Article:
Katrine Lecornu


Katrine Lecornu is dairy farmer from France. She and her husband have six children and manage a farm with about 120 cows in Nonant, Normandie. Katrine became a member of the European Dairy Farmers (EDF) in 2000. In 2013, she was elected as the first female EDF president. Originally Katrine is from Norway. In 2016, she was appointed as Honorary Consul of the Royal Consulate of Norway.



Milk production on the move: Challenges and Strategies by European Dairy Farmers By KATRINE LECORNU and HENNING HELMS, European Dairy Farmers e.V., Grüner Kamp 19-21, 24768
Rendsburg, Germany, Email: manager@dairyfarmer.net, Website: www.dairyfarmer.net

For over 30 years, the EU’s dairy sector has operated within the framework of milk quotas. In April 2015, it  expired – bringing chances but also challenges for EU farms which produce under
diverse conditions in terms of climate & landscape, legal rules, farming & processing structures, culture, … despite a common market.

The main challenge for each farm is to adjust as best as possible to these conditions in order being able to produce economically successful in the long run. Reasonable cost of production
is a key but is not reality in many farms, having in mind the great variation between farms in particular within countries. The variation in costs reflects the diversity in site conditions and the
skills, abilities & ambitions of each farmer being able to adjust to it. Reasonable costs base on healthy cows and high quality forage. Therefore, excellent skills in herd and field management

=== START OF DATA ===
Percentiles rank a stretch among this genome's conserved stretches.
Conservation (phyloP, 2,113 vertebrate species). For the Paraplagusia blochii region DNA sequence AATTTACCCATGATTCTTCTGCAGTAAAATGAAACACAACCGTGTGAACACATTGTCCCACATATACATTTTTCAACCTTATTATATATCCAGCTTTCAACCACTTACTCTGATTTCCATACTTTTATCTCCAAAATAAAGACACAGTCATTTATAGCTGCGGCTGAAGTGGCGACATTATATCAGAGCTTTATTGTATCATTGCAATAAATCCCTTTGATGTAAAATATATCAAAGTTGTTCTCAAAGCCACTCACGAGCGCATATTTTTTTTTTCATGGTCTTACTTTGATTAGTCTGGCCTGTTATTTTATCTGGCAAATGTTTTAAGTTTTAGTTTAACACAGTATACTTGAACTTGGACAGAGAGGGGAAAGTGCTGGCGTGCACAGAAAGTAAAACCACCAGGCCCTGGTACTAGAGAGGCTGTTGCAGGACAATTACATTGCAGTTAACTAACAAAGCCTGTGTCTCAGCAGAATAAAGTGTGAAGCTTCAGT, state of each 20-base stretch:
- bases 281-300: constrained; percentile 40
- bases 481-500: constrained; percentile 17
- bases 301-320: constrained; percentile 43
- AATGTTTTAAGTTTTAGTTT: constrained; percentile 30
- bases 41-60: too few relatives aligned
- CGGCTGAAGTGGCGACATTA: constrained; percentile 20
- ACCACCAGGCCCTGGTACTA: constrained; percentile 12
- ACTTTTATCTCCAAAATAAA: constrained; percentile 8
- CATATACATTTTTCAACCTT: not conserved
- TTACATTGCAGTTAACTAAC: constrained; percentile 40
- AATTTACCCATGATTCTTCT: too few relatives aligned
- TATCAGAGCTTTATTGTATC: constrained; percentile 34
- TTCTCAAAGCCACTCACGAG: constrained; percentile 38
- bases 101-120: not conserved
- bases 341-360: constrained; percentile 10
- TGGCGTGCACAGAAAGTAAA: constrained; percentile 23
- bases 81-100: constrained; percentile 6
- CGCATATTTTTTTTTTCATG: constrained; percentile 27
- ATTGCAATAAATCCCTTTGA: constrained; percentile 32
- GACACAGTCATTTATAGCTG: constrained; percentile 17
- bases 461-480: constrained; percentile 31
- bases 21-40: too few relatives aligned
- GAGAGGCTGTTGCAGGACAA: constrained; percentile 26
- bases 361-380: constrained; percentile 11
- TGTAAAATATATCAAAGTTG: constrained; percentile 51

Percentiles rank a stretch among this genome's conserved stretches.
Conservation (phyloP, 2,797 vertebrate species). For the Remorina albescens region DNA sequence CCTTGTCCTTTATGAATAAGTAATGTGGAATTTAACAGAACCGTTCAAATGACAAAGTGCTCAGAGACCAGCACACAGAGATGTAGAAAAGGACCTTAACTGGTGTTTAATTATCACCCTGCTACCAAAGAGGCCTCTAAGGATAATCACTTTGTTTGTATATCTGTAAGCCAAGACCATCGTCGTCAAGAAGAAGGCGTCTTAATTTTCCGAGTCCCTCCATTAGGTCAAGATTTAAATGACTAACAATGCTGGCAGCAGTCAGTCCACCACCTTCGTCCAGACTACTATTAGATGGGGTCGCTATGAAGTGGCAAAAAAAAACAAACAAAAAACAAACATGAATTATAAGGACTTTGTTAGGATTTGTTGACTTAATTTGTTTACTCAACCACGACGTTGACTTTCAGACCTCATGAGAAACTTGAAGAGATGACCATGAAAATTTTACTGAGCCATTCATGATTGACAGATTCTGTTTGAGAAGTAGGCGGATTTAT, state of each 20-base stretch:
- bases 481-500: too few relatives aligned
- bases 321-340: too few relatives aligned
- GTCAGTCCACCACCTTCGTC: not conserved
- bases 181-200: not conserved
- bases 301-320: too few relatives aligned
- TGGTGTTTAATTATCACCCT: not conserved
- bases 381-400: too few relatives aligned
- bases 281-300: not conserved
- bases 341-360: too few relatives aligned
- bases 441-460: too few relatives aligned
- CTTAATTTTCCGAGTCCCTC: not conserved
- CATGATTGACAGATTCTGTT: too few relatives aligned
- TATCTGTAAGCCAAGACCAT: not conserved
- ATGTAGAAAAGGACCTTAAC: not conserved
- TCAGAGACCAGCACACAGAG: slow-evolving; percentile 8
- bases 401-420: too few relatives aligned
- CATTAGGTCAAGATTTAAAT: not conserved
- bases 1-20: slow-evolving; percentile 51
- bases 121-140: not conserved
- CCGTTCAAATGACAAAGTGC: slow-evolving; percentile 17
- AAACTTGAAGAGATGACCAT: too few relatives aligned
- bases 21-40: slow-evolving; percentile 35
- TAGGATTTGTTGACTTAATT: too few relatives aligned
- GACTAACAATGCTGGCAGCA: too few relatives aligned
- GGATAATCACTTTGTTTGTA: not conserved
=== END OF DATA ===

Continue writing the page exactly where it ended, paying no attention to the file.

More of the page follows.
are indispensable. But it is also about strategic analysis, planning & implementation: The output (milk yield of the cows) must match with the input intensity of the system (labour, capital) that
results from site conditions and investment decisions.

Individual challenges (but also chances) of the EU farms are as diverse as the conditions under which they produce. They are often somehow linked to the increasing scarcity of land and
labour.  (New)  Increasing  volatility  is  highly  stressful  for  farmers.  Managing  it  is  key  –  in particular against the background of ongoing farm growth with more and more bought-in
resources. The awareness of this fact and the necessary skills are often not available yet.

Benchmarking  and  exchanging  knowledge  &  experiences  between  individuals  is  a  key  for success. That is what the members of the European Dairy Farmers e.V. believe in: “Somewhere,
there is someone who has a similar challenge as you and maybe already a promising idea or a proofed solution! You need to find him, talk to him and get inspired.”

However, all that individual challenges of the farms should not make them forget a challenge the sector is facing in its whole: The societal demands in terms of food security, environment
& animal protection which need to be met to get the “licence to produce”. Farmers must learn to accept it and to act accordingly. And this is, maybe, the biggest challenges as it requires a
change in mind-set.

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